We are still living in the world created by the Great War. That war dealt a death blow to existing structures and orders, creating new one, some better, some worse.
It is true that if you want to replace an existing system (Brexit is a good example of this), you need to have a definite plan, something better to replace it with. This is usually not the case, if history was, as it should be, a compulsory subject at school, we would see that life is random and chaotic, any pattern we attribute to it is an illusion or after the effect (witness the ejits who see the ‘prophecies’ of Nostradamus as ‘accurate’ after the events have occurred!). No, history teaches is that human behaviour repeats itself, that mankind is driven by the same drives, populism, nationalism, materialism, greed and so forth.
Reading ‘1920: A Year of Global Turmoil’, there are many parallels with today. For instance, in my native Ireland, Brexit has created an uncertainty that goes all the way back to the misery caused by centuries of English colonisation (which includes the genocide of the Great Famine in the 19th century, and the war crimes of Oliver Cromwell).
I particularly enjoyed David’s writing on the League of Nations, which did not succeed in its aims then and does not now. David writes: ‘By the end of February 1920 the organisation created to achieve world peace had achieved nothing of note, while the most powerful nation in the world was absent from its meeting; worse, the statesman who was the league’s greatest advocate was gravely ill. The carve-up of the Ottoman Empire was proceeding as planned, but the British government faced the prospect of the White Army’s defeat in Russia, violence in Ireland and rebellion in Waziristan. In Western Europe nations were still reeling from the war and there was growing discontent in Germany.’
The War of Independence in Ireland is covered with a decent level of insight and sadly, as we see with Brexit and its threat to peace in Ireland, still very relevant today.
India too, was a deeply unhappy colonised land, and still has the legacy of this to live with today. It is an undeniable truth of history that wherever European powers helped themselves to others land and resources, they left a legacy of misery that continues to this day. This is what H.G. Welles meant with his seminal ‘War of the Worlds’, those with superior firepower can dominate and destroy those who are at a lower level of technology. In the words of a verse of the time ‘Thank God that we have got/the Maxim Gun/And they have not’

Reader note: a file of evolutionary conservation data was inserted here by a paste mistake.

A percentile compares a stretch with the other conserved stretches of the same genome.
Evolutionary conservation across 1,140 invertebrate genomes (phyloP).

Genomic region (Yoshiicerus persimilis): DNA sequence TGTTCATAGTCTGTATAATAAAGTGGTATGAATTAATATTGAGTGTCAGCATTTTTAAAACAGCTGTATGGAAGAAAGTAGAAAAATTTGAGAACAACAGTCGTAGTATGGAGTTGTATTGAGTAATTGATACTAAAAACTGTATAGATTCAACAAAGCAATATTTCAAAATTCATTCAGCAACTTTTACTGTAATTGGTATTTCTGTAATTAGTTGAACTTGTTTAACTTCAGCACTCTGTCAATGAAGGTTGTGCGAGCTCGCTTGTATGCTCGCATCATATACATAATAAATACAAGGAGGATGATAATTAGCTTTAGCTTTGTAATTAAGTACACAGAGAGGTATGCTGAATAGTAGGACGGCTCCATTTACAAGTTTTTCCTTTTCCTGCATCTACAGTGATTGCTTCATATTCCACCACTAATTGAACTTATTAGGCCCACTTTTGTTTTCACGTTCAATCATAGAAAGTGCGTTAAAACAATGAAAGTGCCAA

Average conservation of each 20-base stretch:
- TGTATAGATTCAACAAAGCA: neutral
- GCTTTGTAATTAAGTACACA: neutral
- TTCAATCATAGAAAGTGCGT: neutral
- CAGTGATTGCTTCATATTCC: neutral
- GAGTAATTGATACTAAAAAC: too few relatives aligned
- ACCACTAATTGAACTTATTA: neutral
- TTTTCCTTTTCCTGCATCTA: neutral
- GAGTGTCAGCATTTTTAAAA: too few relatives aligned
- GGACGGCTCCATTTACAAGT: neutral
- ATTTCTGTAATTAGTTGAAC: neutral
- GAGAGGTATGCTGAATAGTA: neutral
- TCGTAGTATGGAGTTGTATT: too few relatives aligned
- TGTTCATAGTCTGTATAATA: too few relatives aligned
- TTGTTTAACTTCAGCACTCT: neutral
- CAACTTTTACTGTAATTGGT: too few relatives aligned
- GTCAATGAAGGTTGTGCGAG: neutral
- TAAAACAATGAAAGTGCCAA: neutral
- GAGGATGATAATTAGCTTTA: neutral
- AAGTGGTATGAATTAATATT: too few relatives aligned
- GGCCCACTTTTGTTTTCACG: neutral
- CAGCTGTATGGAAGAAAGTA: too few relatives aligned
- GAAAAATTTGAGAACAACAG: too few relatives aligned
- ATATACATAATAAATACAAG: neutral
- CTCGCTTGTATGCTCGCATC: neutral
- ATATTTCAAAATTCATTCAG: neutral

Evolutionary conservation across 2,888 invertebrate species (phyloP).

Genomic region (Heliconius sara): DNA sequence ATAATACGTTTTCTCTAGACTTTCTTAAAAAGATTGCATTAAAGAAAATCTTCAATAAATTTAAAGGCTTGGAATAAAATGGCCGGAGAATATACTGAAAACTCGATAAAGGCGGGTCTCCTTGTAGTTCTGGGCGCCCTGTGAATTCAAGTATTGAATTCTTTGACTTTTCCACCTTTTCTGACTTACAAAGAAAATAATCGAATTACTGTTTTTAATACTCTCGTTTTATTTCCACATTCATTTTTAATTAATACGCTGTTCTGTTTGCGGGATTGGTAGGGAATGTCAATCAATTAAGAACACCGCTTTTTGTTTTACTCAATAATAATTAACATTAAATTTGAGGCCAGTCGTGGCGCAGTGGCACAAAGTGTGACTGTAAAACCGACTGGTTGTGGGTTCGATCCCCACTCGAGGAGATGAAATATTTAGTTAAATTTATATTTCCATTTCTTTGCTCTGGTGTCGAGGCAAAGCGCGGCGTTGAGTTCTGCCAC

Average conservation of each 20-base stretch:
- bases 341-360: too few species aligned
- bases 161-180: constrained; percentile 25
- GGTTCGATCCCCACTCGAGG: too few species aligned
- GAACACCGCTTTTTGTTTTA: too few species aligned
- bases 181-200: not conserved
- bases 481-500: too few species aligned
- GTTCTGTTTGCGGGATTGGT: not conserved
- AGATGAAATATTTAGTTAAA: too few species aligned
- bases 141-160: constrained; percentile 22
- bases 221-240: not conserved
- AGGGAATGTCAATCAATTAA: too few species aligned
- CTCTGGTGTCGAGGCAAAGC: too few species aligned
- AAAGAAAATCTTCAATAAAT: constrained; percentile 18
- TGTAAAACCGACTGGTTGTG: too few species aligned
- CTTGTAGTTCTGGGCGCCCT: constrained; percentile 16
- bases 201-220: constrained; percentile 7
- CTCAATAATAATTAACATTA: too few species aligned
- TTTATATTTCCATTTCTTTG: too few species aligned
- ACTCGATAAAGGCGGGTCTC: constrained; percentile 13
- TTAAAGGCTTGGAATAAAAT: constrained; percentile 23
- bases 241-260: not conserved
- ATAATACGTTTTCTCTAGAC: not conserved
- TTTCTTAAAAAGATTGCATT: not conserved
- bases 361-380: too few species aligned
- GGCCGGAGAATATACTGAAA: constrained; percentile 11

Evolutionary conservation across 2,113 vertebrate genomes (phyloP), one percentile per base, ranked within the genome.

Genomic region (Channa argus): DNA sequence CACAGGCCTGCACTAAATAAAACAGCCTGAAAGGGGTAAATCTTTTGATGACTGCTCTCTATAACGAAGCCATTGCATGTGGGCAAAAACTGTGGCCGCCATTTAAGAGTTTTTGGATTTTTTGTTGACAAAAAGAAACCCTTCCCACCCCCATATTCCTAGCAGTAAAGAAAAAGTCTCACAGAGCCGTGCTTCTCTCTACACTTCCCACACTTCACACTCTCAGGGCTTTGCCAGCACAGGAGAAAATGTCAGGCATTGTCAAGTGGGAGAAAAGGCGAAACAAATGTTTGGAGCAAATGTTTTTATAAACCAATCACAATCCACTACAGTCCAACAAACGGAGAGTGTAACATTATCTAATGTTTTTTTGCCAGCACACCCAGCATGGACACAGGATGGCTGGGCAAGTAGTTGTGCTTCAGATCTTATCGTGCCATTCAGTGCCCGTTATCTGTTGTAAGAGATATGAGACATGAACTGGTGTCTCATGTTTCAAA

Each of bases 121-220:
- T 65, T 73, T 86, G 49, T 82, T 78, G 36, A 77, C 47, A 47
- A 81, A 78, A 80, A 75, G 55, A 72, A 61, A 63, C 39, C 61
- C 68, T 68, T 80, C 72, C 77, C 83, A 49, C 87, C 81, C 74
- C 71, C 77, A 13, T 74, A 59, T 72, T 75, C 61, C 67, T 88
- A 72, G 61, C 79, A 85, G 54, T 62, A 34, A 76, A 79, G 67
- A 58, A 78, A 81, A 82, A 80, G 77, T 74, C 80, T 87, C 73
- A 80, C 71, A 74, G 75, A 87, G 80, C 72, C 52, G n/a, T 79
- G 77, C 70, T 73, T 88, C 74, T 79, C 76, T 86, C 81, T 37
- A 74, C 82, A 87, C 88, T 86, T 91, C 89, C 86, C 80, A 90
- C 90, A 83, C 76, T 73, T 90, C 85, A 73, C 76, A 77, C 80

The Russian Civil War and the Allied involvement in it is well covered, again, the eventual victory of the Red Army against the White Army led to the communisation of large tracts of this planet, really, we should have learned about this at school.
The illustrations and binding of this book are to Pen & Sword’s usual high standards. I was particularly moved of a shocking picture of the devastation of Cork City by British forces (which included the Black and Tans, still loathed to this day in Ireland for the atrocities they committed, with the tacit approval of David Lloyd George, the British Premier). That this happened a short distance from London tells us a lot.
Overall, if History was given the priority it deserves, this book should be on school courses, I can’t recommend it enough (I must also draw your attention to his book on the Armenian Genocide, a must-read). This book would also make for a fine TV series. David has a talent for explaining complicated facts in an accessible and entertaining fashion, the hallmark of a truly great writer.
Published by Pen & Sword History